In the other new works from the exhibition, many materials and forms were also inspired by Arab culture. I collaborated, too, with local volunteers in making gunpowder drawings, and this creative process was open to the wider public. In the five galleries on the first floor, the past works form a mini-retrospective. By looking back, my work is put into the broader context of the world: what have I done in other places, in different cultures? It offers a comparison to the works realized in Doha. With works included in retrospectives, one can also see how an artist changes over time, and how themes and materials develop from early works to more recent ones. I am also hoping that young Arab artists will take the opportunity to see how traditional materials and symbols can be transformed into contemporary art. As Saraab is my largest exhibition of new works since my retrospective exhibition at the Guggenheim in 2008, it is an accumulation of my thoughts from the past few years.

China is complicated enough as it is, and including the Arab world in the mix only adds to the confusion. These two places often make the world feel perplexed, if not threatened. In this day and age of complex issues, although one sometimes has to tread lightly to trace back human history and to continue the story in the present day, I am tingling with an unspeakable excitement.

-Cai Guo Qiang

“Homecoming is an installation which leads visitors into the museum and refers in stone and incised calligraphy to the historic Muslim community in Quanzhou, Cai Guo-Qiang’s home town and the starting point of the maritime Silk Road. The artist has described how the inscriptions on Muslim tombstones in a Quanzhou cemetery led him to the idea of brining back home those who had passed away abroad. The journey taken by the rocks of Homecoming reverses the route taken by Arabs into China during the early Islamic period, while duplicating Cai’s present-day trajectory as an artist exhibitiong for the first time in the Arab world, and mirroring his own return journey into Quanzhou to investigate its history more deeply.”

- Wassan Al-Khudairi, Curator & Director, Mathaf: Arab Museum of Modern Art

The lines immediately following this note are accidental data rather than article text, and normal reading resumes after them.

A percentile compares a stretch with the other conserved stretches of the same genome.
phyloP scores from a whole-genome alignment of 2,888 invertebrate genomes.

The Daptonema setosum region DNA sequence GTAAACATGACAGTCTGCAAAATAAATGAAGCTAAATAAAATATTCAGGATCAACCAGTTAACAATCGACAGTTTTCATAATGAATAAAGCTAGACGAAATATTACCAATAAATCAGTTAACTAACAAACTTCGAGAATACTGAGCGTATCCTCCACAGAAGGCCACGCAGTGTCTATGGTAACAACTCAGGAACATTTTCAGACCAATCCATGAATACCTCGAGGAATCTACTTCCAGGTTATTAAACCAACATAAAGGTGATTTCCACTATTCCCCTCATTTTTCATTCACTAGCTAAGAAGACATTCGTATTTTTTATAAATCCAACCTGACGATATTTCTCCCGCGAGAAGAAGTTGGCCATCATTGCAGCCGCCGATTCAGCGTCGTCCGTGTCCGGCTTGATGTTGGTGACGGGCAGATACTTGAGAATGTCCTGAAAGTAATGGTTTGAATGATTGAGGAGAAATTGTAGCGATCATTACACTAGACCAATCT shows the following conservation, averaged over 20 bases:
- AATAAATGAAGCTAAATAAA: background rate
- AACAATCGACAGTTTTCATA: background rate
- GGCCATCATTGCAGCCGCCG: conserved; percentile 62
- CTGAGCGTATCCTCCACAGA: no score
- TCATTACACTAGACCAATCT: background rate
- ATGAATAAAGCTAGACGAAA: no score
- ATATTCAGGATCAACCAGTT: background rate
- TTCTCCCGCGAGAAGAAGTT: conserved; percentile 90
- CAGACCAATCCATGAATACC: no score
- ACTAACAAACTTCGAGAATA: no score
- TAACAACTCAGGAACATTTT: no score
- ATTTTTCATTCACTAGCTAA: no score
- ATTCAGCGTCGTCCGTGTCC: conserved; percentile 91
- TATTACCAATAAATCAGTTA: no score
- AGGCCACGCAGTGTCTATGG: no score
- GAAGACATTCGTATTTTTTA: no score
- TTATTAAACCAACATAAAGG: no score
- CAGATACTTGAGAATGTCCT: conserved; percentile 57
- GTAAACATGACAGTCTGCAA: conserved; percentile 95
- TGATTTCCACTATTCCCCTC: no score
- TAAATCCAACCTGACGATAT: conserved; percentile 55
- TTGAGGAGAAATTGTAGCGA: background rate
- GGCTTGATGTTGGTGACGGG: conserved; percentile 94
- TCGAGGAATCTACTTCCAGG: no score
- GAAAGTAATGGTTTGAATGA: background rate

“The explosive event Black Ceremony that marked the opening of Saraab is conceived as an offering to those who had passed away in foreign lands, and a rite intended to lay their spirits to rest. The concept of creating a tombstone of black smoke for historic travellers between cultures brings into play again ideas of journey’s end, transformation, and transient form.

The theme of motion and travel re-emerges in the installation Endless, in which three boats gently bob up and down. The wood they are made from recalls boat-building traditions of the past in both China and the Arabian Gulf region. This artwork creates a physical experience for the viewer of vessels on water, misted vision, and an ambiguous movement that is neither travel nor statis.”

- Wassan Al-Khudairi, Curator & Director, Mathaf: Arab Museum of Modern Art

“Fragile explodes gunpowder not on paper but onto panels or ornately sculpted white porcelain of the kind historically exported from Quanzhou, burning upon it the word “fragile” in Arabic calligraphy. The process of marrying these incongruous materials and cultural symbols into one artwork through a risky controlled explosion suggests a commentary on the delicacy of life, culture and the relationships between nations.”

- Wassan Al-Khudairi, Curator & Director, Mathaf: Arab Museum of Modern Art

“In Flying Together, the falcons and camel crowded in mid-air can signify the Arab world, but viewers will go further in interpreting a story from their ambiguous relation to each other. The viewer may decide that the falcons are harming the camel, or helping it, or are disrelated and indifferent; either animal might represent something more again, creating a new possible story. “

- Wassan Al-Khudairi, Curator & Director, Mathaf: Arab Museum of Modern Art

More info:

Until May 26, 2012 at Mathaf, Doha, Qatar